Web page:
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Timothy CoffeySan Diego County, with its wealthy charm and friendly grace, doesn't seem like the place that the ghostly dead would inhabit, but they do, according to a local author and 15-year police veteran.
Retired Oceanside police detective John Lamb insists in his new book "San Diego Specters," that the frights of the night are real and that the San Diego area is one of their most popular spooking grounds.
Even though 15 percent of the American population reported ghost sightings an the oldest ghost story can be traced back to 500 B.C., not everyone believes in their existence.
"Most of us live in a mundane world and ghosts are something we can't control," he said.
They most often appear as transparent beings and rarely stay in one spot -vanishing slowly or quickly dissapearing and reappearing in another location. Unknown sounds, displaced items only to be found in unusual places and sudden cold spots are all part of the phenomenon. A change in temperature can range from a seven to 10 degree difference al the way to 23 degrees, according to a University of Illinois study.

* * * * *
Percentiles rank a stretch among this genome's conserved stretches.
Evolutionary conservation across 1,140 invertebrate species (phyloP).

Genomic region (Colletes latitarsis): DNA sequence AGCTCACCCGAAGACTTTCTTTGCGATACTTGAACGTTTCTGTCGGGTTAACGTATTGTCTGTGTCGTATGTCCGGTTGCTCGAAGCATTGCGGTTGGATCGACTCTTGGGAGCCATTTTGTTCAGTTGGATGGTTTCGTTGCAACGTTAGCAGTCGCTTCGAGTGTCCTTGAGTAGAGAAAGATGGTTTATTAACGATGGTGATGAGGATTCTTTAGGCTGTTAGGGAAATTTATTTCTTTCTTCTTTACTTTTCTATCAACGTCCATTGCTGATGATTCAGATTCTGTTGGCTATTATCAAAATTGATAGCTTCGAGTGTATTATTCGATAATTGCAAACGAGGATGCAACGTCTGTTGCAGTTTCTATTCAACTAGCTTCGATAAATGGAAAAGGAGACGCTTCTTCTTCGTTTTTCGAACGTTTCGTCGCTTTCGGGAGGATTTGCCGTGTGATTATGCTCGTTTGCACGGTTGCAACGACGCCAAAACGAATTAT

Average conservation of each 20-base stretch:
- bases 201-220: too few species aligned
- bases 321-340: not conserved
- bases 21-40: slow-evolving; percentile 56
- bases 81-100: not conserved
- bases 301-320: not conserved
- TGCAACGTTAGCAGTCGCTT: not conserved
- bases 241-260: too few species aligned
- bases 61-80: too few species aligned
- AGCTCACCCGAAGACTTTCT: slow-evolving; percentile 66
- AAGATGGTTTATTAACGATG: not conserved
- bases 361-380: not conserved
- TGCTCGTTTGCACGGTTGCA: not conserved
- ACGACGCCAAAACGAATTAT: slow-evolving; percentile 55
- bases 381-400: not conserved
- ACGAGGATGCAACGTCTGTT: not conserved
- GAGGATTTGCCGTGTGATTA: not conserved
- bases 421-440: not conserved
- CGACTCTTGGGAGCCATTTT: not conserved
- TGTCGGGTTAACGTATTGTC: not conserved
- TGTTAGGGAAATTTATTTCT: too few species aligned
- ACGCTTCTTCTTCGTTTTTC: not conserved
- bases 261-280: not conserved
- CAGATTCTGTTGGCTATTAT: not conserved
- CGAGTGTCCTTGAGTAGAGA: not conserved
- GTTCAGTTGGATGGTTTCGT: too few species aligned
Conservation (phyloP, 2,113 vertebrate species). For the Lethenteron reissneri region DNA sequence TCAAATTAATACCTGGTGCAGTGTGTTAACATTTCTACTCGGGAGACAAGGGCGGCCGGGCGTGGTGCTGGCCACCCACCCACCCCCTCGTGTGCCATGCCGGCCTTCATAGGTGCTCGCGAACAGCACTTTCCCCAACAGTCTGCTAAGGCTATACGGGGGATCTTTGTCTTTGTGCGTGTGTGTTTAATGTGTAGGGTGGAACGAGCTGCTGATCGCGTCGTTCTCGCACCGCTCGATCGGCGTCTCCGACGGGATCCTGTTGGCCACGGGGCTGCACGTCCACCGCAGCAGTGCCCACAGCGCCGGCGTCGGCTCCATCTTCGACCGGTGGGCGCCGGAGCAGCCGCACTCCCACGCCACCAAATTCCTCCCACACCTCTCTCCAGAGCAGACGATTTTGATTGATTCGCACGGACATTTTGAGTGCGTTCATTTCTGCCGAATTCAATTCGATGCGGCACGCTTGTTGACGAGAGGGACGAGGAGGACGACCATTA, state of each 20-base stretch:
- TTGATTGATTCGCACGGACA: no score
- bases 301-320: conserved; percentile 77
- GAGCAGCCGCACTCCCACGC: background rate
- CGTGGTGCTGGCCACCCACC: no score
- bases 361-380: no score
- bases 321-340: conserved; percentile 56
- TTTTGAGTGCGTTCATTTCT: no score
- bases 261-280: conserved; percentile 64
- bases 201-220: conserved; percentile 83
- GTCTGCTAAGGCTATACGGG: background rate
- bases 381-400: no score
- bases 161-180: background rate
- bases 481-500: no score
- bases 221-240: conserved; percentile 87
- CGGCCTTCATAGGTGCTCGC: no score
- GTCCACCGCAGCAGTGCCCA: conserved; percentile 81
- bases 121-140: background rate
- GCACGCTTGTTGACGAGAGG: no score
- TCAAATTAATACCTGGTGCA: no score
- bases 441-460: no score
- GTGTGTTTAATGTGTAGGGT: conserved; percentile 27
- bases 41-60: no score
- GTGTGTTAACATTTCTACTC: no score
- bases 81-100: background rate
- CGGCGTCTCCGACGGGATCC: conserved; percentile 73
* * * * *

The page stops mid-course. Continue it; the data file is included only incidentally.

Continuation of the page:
The most unheralded part of the ghost phenomena, Lamb said, is that unlike the movies they are very unlikely to attack or purposely scare you. We might well scare them," he said.
Ghosts stories should be nothing new to an area rich in historical gore, Lamb said.
Battles between early settlers and pirates and Native Americans resulted in bloody slaughters on both sides. And in the early days of San Diego, a hungman's noose was the preferred form of capital punishment in Old Town. Therefore it should not surprise anyone that one of the few U.S. Department of Commerce "authenticated" haunted houses in American-the Whaley House-is built upon the site of Old Town's public gallows.... ( Daily Californian)